The Sinking of the Eastland    Author: Jay Bonansinga         By: Carlie Brown
The Eastland•   Launched on May 6, 1903•   Overall length – 275’ 0”•   Beam (width) – 38’ 0”•   Water compartments filled ...
The Eastland• St. Joseph-Chicago  Steamship Company was  the ship owner in 1915• Purchased vessel simply  to generate prof...
Eastland Dangers         • Top heavy due to the           increased amount of           life preservers, rafts,           ...
3 Maritime DisastersTitanic in 1912                  Eastland in July 1915                  Luistiana in                  ...
Western Electric Company• Western Electric Company invited all of its employees  and their families to the annual picnic o...
Sinking of the Eastland   •   July 24, 1915   •   2500 passengers   •   70 crew members   •   Death count: 844
Local Response• Divers sent in to         • Increased law  rescue bodies dead          enforcement to secure  and alive   ...
William Moorhouse• Chicago’s Commissioner  of Public Works• Stand in Mayor at time  the Eastland sank• Immediately release...
Indictments• Recovery – blame             • Jury returned verdict  needed to be placed            placing blame on 6 men• ...
Shaping Future Emergency Management Planning• The Eastland, Titanic, and Luistania were the basis for maritime  laws and r...
References•   Bell System Memorial. (n.d.). Eastland Disaster.    www.beatriceco.com/bti/porticus/bell/eastland.html•   Bo...
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The sinking of the eastland

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The sinking of the eastland

  1. 1. The Sinking of the Eastland Author: Jay Bonansinga By: Carlie Brown
  2. 2. The Eastland• Launched on May 6, 1903• Overall length – 275’ 0”• Beam (width) – 38’ 0”• Water compartments filled carry 800 tons of ballast• Twin screws, driven by 2 powerful triple expansion engines, supplied with steam from four Scotch boilers
  3. 3. The Eastland• St. Joseph-Chicago Steamship Company was the ship owner in 1915• Purchased vessel simply to generate profit• Issues of safety and seaworthiness played minor role in company decisions
  4. 4. Eastland Dangers • Top heavy due to the increased amount of life preservers, rafts, and boats the ship carried • Ship burned 5 tons of coal per hour • Renovations of the forward dining room – addition of concrete • No keel
  5. 5. 3 Maritime DisastersTitanic in 1912 Eastland in July 1915 Luistiana in May 1915
  6. 6. Western Electric Company• Western Electric Company invited all of its employees and their families to the annual picnic on July 24, 1915• Implied that it was highly encouraged to attend• Large amount of women employees during this time period
  7. 7. Sinking of the Eastland • July 24, 1915 • 2500 passengers • 70 crew members • Death count: 844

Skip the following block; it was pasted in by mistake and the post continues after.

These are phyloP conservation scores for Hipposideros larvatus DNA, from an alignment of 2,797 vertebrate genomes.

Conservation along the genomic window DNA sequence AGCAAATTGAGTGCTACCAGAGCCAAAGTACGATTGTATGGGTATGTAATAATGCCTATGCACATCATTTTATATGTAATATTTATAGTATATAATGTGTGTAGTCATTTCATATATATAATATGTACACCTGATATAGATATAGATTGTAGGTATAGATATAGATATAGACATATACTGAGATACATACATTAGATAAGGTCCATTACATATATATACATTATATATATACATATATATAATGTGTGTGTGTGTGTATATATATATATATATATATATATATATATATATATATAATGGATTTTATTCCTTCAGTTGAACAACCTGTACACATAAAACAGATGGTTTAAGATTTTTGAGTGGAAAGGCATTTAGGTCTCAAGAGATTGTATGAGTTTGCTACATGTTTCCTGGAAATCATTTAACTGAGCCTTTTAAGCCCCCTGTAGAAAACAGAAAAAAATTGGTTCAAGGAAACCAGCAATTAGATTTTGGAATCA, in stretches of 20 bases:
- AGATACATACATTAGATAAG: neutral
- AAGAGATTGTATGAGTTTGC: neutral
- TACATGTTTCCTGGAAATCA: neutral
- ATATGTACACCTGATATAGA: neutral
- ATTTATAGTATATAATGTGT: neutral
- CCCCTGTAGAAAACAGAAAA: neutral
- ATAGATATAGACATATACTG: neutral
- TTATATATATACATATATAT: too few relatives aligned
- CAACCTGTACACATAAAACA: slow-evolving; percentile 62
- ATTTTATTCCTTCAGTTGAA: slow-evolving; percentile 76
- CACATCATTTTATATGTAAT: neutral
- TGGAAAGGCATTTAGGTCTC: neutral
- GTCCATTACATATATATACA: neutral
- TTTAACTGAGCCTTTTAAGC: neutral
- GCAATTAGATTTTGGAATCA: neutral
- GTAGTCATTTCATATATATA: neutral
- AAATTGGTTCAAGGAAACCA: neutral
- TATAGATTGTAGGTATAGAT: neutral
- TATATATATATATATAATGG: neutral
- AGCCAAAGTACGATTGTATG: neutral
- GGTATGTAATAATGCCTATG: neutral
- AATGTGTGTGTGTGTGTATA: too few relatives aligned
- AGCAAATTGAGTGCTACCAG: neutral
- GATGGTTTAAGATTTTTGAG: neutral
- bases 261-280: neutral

8. 8. Local Response• Divers sent in to • Increased law rescue bodies dead enforcement to secure and alive site and reduce thieves• Facility established at • American Red Cross a local company to and other health officials house fatalities assisted
  9. 9. William Moorhouse• Chicago’s Commissioner of Public Works• Stand in Mayor at time the Eastland sank• Immediately released relief funds and closed city• Arranged a command post• Took charge in emergency relief for Eastland disaster
  10. 10. Indictments• Recovery – blame • Jury returned verdict needed to be placed placing blame on 6 men• Investigation was ordered • William Hull• Federal Grand Jury • Captain Harry Pederson Indictments – 10 different • J.M. Erickson individuals • Robert Reed• Charges – “conspiracy to • J.C. Eckliff defraud the federal government by • W.K. Greenbaum preventing the execution of marine laws, and for criminal carelessness”
  11. 11. Shaping Future Emergency Management Planning• The Eastland, Titanic, and Luistania were the basis for maritime laws and regulations• Importance of supplies and readiness plans• The Eastland was purchased and was used for future testing for ship safety• The importance of integrated emergency management instead of different levels of government working against each other
  12. 12. References• Bell System Memorial. (n.d.). Eastland Disaster. www.beatriceco.com/bti/porticus/bell/eastland.html• Bonansinga, Jay. (2004). The Sinking of the Eastland: America’s Forgotten Tragedy. New York, NY: Kensington Publishing Corps.• Chicago Tribune. (2012, June 10). The Eastland Disaster. Retrieved from galleries.apps.chicagotribune.com/chi-0720-eastland-disaster-pictures-pg/• Eastland Memorial Society. (n.d.). Retrieved March 3, 2013 from www.eastlandmemorial.org• Hilton, George W. (1995). Eastland: Legacy of the Titanic. Stanford, California: Stanford University Press).

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